The good news is Scoble has been helping negotiate relationships between WaSP and Microsoft on all levels – not just IE but the dev tools as well. So that’s something very cool that’s come out of all this hot controversy.
It’s good to see WaSP seeing the mistake and working to rectify it (regardless of whether the mistake belongs to WaSP or those agents reporting on it). I don’t envy them, since the browser climate is very much one of ‘anti IE’, regardless of their intervention. News sites are keen to write reports baiting Microsoft; Firefox fanbois and Internet Explorer fanbois throwing so much FUD at each other as to make a dreadful mess; misunderstandings and mistakes of message that get caught up in it all (we’re all human after all)… it must be hard to have the real aims of WaSP that Eric and Molly speak of given fair representation.
So much of the time the ‘browser wars’ get misreported as being “Internet Explorer verses Web Standards”, it just doesn’t help anyone.
In some ways there is a calmness that comes from seeing over the media circus that surrounds ‘the state of IE’, but I can’t escape the fact that it ultimately hurts our cause and our profession to just single out IE as the pivotal villain.
(Oh, and just to stress, I don’t mean to include any of the talented, honest and inspired web standards and browser product evangelists in my branding “fanboi”. I’m sure you know the kinds of people that I do refer to).
I think Opera has got the message by now :-)
There is however a chicken and egg problem. We know that one very popular browser lacks a bit in comparable standards support. We also know that the same browser is very much targeted by web application developers in business.
To get developers to change their behaviour we need to educate them; this has been done by WASP and others for many years now. But when you tell developers “This is the way it should be done”, but their pet browser needs a set of CSS hacks I can understand the scepticism. (Practically we need to tell developers: your way of hacking is wrong, here is a new way of hacking).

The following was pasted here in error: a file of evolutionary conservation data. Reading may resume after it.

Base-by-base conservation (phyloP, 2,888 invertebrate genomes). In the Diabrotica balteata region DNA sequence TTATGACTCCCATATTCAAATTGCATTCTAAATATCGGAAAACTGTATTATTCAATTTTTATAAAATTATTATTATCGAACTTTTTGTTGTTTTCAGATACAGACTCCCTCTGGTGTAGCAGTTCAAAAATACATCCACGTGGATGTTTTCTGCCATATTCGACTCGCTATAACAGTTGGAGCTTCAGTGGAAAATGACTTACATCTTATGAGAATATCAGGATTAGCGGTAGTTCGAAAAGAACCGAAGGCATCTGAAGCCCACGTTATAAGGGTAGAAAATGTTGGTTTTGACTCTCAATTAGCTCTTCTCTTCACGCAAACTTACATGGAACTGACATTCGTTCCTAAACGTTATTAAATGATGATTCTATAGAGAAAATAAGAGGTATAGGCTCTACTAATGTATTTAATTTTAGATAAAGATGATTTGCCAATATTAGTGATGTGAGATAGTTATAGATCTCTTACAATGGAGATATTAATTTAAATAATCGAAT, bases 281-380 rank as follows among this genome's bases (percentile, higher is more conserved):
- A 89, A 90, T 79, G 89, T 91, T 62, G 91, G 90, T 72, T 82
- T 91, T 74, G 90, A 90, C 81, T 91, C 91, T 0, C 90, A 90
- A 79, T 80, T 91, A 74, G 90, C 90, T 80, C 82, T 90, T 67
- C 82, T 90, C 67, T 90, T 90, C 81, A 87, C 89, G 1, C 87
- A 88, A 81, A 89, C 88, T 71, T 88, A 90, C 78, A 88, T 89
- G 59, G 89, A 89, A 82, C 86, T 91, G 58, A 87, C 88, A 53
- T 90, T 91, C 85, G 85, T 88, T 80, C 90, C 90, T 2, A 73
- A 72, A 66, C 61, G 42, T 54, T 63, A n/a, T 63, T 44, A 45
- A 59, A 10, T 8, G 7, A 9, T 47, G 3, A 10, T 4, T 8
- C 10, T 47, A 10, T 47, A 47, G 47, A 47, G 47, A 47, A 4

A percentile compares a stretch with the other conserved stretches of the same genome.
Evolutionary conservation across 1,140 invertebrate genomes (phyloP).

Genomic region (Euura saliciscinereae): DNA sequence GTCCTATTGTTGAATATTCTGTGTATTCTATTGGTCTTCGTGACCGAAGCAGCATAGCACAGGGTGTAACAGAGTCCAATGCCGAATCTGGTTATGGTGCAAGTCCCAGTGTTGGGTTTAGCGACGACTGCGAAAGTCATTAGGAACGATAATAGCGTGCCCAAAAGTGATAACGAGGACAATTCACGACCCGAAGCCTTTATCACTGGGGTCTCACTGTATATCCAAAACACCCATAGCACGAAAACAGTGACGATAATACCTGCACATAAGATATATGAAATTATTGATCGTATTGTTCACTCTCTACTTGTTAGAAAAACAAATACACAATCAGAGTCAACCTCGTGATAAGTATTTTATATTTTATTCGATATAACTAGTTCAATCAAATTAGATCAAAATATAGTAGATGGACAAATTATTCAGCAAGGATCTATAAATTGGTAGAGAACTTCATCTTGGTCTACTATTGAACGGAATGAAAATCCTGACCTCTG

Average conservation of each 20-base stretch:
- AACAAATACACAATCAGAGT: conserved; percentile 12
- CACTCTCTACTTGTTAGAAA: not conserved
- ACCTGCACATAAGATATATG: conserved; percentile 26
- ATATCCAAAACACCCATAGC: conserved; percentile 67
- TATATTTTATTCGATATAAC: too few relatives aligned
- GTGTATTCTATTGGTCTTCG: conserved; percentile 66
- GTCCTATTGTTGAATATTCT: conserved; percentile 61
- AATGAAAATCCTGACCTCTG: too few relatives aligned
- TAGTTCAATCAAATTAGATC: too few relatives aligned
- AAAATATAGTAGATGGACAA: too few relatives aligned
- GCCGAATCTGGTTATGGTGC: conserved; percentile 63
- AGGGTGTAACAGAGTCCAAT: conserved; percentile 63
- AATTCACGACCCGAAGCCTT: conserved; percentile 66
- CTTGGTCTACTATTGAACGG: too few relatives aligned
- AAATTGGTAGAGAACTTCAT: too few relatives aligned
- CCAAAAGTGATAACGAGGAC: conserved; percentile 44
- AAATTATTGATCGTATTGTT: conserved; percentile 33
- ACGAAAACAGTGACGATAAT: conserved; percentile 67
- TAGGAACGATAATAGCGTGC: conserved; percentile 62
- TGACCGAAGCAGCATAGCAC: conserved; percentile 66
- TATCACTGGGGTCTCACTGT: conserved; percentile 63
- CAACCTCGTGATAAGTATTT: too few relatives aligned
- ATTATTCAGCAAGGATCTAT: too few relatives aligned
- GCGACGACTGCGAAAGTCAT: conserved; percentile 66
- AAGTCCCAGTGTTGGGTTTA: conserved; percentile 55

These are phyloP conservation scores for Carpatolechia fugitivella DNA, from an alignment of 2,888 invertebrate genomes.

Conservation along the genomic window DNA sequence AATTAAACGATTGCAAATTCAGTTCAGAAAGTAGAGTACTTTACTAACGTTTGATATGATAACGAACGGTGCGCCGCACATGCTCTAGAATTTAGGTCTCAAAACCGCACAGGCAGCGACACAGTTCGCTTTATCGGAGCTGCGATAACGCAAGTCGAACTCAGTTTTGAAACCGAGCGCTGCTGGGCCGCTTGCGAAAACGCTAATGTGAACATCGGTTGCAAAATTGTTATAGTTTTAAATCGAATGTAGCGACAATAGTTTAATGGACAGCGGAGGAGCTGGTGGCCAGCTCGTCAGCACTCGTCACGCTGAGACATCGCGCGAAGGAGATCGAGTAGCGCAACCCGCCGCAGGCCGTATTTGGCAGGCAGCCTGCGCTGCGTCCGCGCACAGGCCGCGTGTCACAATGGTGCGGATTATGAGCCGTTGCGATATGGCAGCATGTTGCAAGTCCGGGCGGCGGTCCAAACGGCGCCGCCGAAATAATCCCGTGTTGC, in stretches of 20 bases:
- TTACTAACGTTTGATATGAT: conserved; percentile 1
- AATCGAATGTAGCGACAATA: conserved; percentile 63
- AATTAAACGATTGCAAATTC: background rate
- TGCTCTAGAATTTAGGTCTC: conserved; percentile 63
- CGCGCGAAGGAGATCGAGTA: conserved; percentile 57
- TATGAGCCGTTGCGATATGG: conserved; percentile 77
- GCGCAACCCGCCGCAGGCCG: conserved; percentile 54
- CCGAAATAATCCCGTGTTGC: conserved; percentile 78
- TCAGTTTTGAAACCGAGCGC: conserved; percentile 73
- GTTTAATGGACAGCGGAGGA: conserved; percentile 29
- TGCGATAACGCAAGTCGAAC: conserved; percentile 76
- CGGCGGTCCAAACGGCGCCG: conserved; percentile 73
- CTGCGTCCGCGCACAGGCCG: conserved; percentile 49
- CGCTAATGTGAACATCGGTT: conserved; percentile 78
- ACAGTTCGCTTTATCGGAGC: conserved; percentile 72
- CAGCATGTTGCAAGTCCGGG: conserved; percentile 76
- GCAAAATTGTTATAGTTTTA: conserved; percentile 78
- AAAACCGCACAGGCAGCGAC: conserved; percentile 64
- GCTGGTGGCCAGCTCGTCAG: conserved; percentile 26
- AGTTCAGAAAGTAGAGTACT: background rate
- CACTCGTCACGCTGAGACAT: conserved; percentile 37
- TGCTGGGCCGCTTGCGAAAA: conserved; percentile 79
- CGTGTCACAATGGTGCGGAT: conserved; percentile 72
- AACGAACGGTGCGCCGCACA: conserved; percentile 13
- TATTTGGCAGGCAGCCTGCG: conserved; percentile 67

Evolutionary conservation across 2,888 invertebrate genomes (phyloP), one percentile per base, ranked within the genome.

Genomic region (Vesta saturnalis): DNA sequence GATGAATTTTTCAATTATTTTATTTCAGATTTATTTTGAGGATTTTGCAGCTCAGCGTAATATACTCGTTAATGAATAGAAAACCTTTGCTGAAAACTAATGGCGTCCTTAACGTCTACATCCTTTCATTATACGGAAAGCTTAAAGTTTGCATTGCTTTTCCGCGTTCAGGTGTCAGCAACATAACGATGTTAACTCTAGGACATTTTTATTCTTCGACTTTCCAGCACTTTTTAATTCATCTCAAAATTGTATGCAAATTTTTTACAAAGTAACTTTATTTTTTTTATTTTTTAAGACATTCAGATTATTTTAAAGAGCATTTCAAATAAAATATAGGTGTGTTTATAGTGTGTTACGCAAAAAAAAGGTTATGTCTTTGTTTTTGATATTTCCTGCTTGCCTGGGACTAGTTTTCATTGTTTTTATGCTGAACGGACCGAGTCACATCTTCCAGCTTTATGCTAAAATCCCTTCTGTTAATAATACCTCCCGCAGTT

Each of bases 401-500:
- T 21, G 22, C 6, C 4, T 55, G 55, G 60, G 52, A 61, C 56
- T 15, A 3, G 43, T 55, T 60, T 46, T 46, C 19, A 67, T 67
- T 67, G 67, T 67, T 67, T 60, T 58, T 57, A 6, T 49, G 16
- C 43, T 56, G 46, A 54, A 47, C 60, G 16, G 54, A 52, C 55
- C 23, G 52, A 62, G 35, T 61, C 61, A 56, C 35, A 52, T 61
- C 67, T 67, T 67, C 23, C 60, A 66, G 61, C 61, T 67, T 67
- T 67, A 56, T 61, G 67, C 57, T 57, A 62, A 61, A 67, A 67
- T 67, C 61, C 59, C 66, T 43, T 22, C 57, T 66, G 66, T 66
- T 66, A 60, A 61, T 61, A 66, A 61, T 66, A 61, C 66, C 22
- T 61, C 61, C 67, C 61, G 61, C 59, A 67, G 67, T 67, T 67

Microsoft tells us “we follow the demands of businesses” (and that seems to be a succesful strategy) and businesses don’t switch their way of working as long as Microsoft does not release a browser that supports at least the same set of standards as other mainstream browsers. How to break that cycle?
I have a little hope after reading Molly’s comment.
To single out probably the most capable browser available right now, used by millions of users worldwide, strikes me as wrong. Opera causes you problems? The only major problems you should have are those relating to badly-written markup or out-of-date scripts. Any minor problems can easily be catered for.
Each browser has layout differences. Firefox does not display things exactly the same as Opera, nor IE6/Win. Then there’s Safari et al. But if your code is valid, it should work in any major browser without hassle. Opera offers nothing to warrant blocking it completely.
Opera 8 (due any time now) offers many improvements. Opera 7 already has great support for CSS2.1 and some CSS3 – media queries, generated content, lots of things no-one can use much because Firefox or IE can’t handle them.
I’ve seen no evidence of “severe” changes, and I’ve been testing in Opera since version 6. You could test for the different versions with the User Agent string though. Anyway, at least they’re constantly upgrading their browser, unlike a certain Redmond-based company I could mention…
You’re kidding, right? I suppose these :first-line CSS bugs, one of which causes text to disappear, are caused by invalid markup or out-of-date scripts?
All browsers have some obvious shortcommings. Gecko doesn’t support
display: run-in, ignores soft hyphens and causes all kinds of headaches for developer that adores CSS support in Opera7 :)
I’m looking forward to that test as everyone there has something to iron-out, but Microsoft by far has weakest CSS and seems to be least interested in improving it, so I’m not surprised that Hakons challange is targetted towards MS.
I have to say I found your notes about Håkon’s article unfair. Well, I agree that the acid2 should be conceived as a matter for all browsers — and as fair as I know all released web browsers (for the Mac) fail that test, as of yet.
But Håkon’s article was spesificly about IE7 and not about acid2. So of course he had to put it like he did. I got an entirely different view of what he was saying after I read his article, than from what you were saying.
While this may not be discussed by the article, both the firefox and safari teams have gotten quite far in implementing the fixes for the acid2 test. To my knowledge, safari only has one bug left. The article only needs to be concerned with IE, everyone else doesn’t need to be prodded
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March 28th, 2005